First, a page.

UNiversidad del Desarrollo1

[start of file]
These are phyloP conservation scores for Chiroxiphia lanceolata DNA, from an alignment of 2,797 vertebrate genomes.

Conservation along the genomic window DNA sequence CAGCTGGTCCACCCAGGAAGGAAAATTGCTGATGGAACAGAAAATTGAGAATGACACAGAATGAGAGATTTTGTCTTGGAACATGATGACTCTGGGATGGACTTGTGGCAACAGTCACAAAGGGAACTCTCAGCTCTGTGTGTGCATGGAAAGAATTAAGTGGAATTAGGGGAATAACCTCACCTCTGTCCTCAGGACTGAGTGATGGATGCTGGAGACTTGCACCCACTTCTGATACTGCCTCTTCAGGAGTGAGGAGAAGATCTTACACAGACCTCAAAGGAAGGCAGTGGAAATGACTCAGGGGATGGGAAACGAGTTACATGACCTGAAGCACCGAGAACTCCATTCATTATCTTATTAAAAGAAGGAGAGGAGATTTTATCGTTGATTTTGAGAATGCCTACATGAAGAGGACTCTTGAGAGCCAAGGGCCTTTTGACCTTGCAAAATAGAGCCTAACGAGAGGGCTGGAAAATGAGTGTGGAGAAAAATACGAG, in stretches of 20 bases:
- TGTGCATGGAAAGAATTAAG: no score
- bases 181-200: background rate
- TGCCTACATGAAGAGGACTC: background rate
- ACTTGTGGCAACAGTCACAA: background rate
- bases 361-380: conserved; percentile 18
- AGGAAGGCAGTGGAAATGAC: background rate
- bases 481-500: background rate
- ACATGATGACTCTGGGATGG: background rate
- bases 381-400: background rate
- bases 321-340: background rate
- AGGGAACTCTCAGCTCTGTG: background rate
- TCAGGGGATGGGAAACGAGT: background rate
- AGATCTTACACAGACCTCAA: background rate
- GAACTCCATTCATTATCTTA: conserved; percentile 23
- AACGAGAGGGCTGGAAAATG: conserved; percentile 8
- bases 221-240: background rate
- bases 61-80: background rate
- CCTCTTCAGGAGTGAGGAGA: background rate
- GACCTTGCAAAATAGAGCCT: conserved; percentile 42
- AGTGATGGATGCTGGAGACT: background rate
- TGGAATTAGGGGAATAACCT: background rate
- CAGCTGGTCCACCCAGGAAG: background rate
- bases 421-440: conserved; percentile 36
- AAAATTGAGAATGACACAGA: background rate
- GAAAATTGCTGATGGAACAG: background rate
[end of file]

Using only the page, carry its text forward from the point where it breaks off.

Introduction: Water consumption has increased significantly in the last few decades due to population growth and economic development, generating a strong competition among different water users, including: ecosystem functions, economic sectors (agriculture, industry), and human consumption. It is expected that climate change will exacerbate this competition due to reductions in water supply and changes in both precipitation and temperature patterns (Bates et al., 2008). Hydro economic models have been widely used to analyze water related problems in several countries (Brouwer and Hofkes 2008, McKinney, et al. 1999, Lee and Howitt 1996, Pulido-Velazquez, et al. 2008, Heinz, et al. 2007). This extended use is based on its capability to deal with different water users within a spatially differentiated framework, accounting for most of the externalities associated to water consumption. Regarding the study areas, most of the studies have been conducted in developed countries (Europe and USA), but with few applications in developing countries (Cai et al. 2003; Maneta et al. 2009). In this paper we developed a hydro economic model at river basin scale aimed to account for the welfare changes due to climate change. Methods: Our approach has three steps. In the first one, the water supply is modeled using the SWAT model, which is calibrated and validate for the study area. On the other hand, climate change impacts are modeled as changes in both temperatures and precipitations, using a downscaled climate model. The interaction between the climate and hydrologic model will deliver the expected changes in both precipitations and river flow changes, that will shock the water supply used by the economic models. The second step is related to the demand module. The demand side considers two users: residential demand and agricultural demand. The residential demand is focused on the urban water demand, excluding the rural residential water demand. Thus, the residential water demand is modeled using a discrete/continue model that is estimated using econometric techniques. On the other hand, the agricultural water is modeled using a non-linear agricultural supply model that optimizes the farmer net income subject to land, water, and institutional constraints. Finally, the third step implies the integration of the demand and supply sides. This is done following an optimization approach in which both demands (residential and agricultural) are integrated into a single framework by linking them with the supply side. All the three components of the integrated framework are spatially differentiated. The objective of this optimization module is to maximize the basin welfare (farmers plus households) subject to water, land and institutional constraints. The model is applied to the Vergara River Basin in Chile. It has an extension of 4.260,5 km2, with 150.000 inhabitants, with a large proportion of indigenous population. At socioeconomic scale, the basin poverty rate is one of the largest in the country, problem that is exacerbated by a severe water shortage. The main economic activities include: agriculture, forestry, and energy. Discussion and Results: To the best of our knowledge, this is the first study analyzing welfare impacts of climate change using an hydro-economic model in Chile, it also increases the few studies conducted in developing countries in general, and in Latin America in particular. Specifically for Chile, the economic assessment of climate change impacts on the agricultural sector has been widely analyzed from different perspectives in recent years (Gonzalez and Velasco, 2008; BÃ¡rcena et al., 2009, ODEPA, 2010, Ponce et al. 2014). Most of the studies results suggest large changes in agricultural production, with the associated impacts on agricultural water demand. On the other hand, to the best of our knowledge, there aren't studies analyzing the residential water demand in Chile. According to the preliminary results, the expected changes in both temperature and precipitation will drive a 13% decrease in the water availability within the basin. This change in water availability will drive a complete reallocation of water within the agricultural sector, which will trigger changes in land allocation, with its associated changes in income. On the other hand, it's expected an increase in the residential water demand. At this stage of the project we don't have results about the expected changes in welfare at river basin scale. 1. Bates, B., Z. Kundzewicz, S. Wu, and J Palutikof. Climate Change and Water. Technical Paper, Intergovernmental Panel on Climate Change., Geneva: IPCC Secretariat, 2008. 2. Brouwer, R, and M Hofkes. "Integrated Hydro-Economic Modelling: Approaches, Key Issues, and Future Research Directions." 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SWIM Paper nÂ°6 (International Water Management Institute), 1999. 8. ODEPA. EstimaciÃ³n del impacto SocioeconÃ³mico del Cambio ClimÃ¡tico en el Sector Silvoagropecuario de Chile. ODEPA, ODEPA, 2010. 9. Ponce, R. "Economic Modeling of Water Resources in Agriculture. Top down and Bottom up approaches. ." PhD Thesis, Department of Economics, CaÂ´Foscari University, Venice, 2013. ( http://hdl.handle.net/10579/2244) 10. Pulido-Velazquez, M, J Andreu, A Sahuquillo, and D Pulido-Velazquez. "Hydro-economic River Basin Modelling: The Application of a Holistic SurfaceÂ–groundwater Model to Assess Opportunity Costs of Water Use in Spain." Ecological Economics 66 (2008): 51-65.